“No,” he replied.
“Then let it go. Don’t torture the poor thing.”
If you’re thinking about dating someone without any intentions of a future, just get a group of friends together and go bowling. Don’t torture some poor person by dragging them along. And if you’re not in a place either in your maturity or in life circumstances to seriously engage someone with that level of intent, stick to spending time in groups.
For some of us, that means we start pursuing a relationship sophomore year in college, others might be ready to start in high school, others might wait a decade or more. If you can’t afford to pay rent because you don’t have a job, you may want to consider stabilizing your life circumstances before you take someone out on a date. If you’re in middle school and you have to ask your mom to take you and your ‘girlfriend’ to the movies, and oh, also can I have some money for popcorn… consider the possibility that you’re not quite ready to be responsible for someone’s heart. If you’re in a spiritually dark place and haven’t been emotionally healthy in a long time, you may want to consider a time away from pursuing a romantic relationship and instead intentionally pursue the Lord in community. The important thing is to be honest with where you’re at in life, and whether you’re actually willing and able to finish something you start.
Dating works best when we’re already running well.
Do you remember field day in elementary school? It was the absolute best day of the year; we spent the whole day outside, we played games with our friends, and we ate watermelon on the soccer field. It was great. Well. It was great except for the part where everyone lined up in pairs, got lashed together and were forced to publicly humiliate themselves as they stumbled around like a drunken elephant.
I hate three-legged races.
Seriously, at some point, it’s just easier if the one person just drags the other guy behind him.
Dating, and marriage, it turns out, is just like that for many of us. We get matched up with the biggest kid in school and we get thrown around like a rag doll. Or maybe you were the biggest kid in school and you’re literally dragging someone as you hobble your way to the finish. This is what we call being “unequally yoked,” and the Bible actually talks about this.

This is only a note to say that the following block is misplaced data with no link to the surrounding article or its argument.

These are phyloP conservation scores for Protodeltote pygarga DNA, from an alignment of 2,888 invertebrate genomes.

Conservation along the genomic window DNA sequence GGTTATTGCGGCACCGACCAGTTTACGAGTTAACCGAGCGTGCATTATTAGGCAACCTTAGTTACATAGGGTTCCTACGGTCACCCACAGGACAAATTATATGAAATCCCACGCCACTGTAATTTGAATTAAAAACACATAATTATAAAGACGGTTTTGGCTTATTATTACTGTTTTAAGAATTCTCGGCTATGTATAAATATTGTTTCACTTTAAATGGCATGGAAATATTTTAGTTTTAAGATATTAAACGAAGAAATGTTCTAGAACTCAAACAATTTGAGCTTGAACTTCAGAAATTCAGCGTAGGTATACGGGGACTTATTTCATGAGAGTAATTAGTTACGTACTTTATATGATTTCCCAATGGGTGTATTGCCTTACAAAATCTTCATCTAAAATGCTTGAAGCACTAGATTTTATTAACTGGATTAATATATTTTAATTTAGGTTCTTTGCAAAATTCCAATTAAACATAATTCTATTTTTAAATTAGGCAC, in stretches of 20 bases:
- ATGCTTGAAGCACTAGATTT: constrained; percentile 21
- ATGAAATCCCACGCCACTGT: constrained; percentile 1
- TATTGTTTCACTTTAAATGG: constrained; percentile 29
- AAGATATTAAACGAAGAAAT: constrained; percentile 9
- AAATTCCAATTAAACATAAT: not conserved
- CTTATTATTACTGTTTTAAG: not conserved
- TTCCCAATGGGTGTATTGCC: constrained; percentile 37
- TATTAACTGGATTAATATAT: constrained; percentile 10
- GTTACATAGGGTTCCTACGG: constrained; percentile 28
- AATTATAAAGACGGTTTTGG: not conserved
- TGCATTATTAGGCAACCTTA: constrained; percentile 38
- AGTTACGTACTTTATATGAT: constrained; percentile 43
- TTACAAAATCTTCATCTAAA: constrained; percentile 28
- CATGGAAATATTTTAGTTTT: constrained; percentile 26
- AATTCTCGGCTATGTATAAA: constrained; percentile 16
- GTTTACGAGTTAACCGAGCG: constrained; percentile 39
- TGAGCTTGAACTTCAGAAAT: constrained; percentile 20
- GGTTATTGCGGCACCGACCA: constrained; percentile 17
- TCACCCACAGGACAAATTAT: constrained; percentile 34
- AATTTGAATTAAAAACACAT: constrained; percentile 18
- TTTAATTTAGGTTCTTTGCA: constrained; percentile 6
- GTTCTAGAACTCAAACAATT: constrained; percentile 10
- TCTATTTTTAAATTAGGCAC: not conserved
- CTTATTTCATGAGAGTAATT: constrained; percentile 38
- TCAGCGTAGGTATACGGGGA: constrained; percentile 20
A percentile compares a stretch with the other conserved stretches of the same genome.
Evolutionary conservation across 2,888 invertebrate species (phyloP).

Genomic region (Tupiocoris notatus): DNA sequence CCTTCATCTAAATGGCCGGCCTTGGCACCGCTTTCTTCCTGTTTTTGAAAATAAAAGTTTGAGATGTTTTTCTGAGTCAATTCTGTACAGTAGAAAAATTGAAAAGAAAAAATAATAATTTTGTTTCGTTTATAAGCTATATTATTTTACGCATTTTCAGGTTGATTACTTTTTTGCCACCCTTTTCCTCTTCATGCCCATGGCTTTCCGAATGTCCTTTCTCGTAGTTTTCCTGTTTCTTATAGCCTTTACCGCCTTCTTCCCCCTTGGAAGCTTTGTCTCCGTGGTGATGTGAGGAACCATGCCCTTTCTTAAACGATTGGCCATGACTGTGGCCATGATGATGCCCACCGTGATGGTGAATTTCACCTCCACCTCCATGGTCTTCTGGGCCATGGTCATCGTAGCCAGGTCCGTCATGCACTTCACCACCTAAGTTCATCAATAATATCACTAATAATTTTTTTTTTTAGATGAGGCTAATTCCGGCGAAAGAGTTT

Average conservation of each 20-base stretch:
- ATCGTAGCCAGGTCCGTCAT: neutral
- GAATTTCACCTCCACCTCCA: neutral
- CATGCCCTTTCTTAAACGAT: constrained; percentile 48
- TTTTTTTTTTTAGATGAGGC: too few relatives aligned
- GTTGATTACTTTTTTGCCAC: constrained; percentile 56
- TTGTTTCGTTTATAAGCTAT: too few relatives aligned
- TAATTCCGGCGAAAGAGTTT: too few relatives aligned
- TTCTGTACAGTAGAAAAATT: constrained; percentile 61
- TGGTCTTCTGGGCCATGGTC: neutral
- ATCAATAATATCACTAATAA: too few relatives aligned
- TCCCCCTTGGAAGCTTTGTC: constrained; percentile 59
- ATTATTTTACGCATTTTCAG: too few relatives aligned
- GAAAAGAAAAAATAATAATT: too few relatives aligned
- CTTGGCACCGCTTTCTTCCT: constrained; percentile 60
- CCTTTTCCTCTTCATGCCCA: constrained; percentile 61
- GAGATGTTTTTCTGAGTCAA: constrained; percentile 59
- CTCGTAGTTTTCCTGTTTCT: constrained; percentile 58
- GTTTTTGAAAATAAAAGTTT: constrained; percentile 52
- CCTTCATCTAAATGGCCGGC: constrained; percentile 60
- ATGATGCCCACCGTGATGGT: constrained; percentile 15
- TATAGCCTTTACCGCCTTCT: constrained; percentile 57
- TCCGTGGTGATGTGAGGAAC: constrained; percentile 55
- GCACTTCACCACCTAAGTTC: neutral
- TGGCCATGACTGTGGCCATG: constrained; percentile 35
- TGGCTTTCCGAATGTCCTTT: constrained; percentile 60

Do not be unequally yoked with unbelievers. For what partnership has righteousness with lawlessness? Or what fellowship has light with darkness?
2 Cor 6:14
Dating, when done well, is about two people of comparable strengths, passions and pursuits running a three legged race together. Perhaps that race becomes a marathon (marriage), or perhaps your paths diverge after some distance. Either way, the question you have to ask yourself is is this someone who can run with me? Am I actually running the race myself, or am I in a place in my life where I’m barely able to stand up… am I spiritually healthy enough to run with someone?
This is why I’d make a terrible jogging partner. Anyone I would aspire to run with (like Jayson Cole… that guy is ridiculous) would quickly find me out of breath after a few hundred yards. If I really want to run a race well with someone I enjoy running with, I need to be honest with myself and start training. What does this look like in dating?
-Do you enjoy regular time in the word? If not, you won’t when you’re dating someone… they’ll just be a giant distraction.
-Is your prayer time intimate and meaningful? If not, you’ll lean on your partner more than the Lord for intimacy and comfort.
-Is your attitude towards life Christ centered and full of joy? If not, you’ll find yourself being dragged around by whatever emotion your partner is feeling towards you that particular day.
-Do you love spending time with your brothers (if you’re a guy) or your sisters (if you’re a girl)? If not, you’ll find yourself isolating away and crossing serious boundaries with your partner.
-Are you filling your life with ministry, caring for others, serving your church and your community? If not, you’ll find yourself growing more and more self-centered and self-seeking in your relationship with your partner.
Pursue these things, and as you start running your race well, look around and see if there’s anyone running the same direction near you.
All in good time
The reality is, most of us will eventually end up married. Statistics bear that out. The question is whether you trust that the Lord will provide this need for you, or if out of fear, anxiety, or impatience, you’ll take it upon yourself to make something happen. The truth is it’s the person who has grown to be secure in their identity and self worth enough not to need to date that is in the best place to start a relationship. It’s not about when as much as who: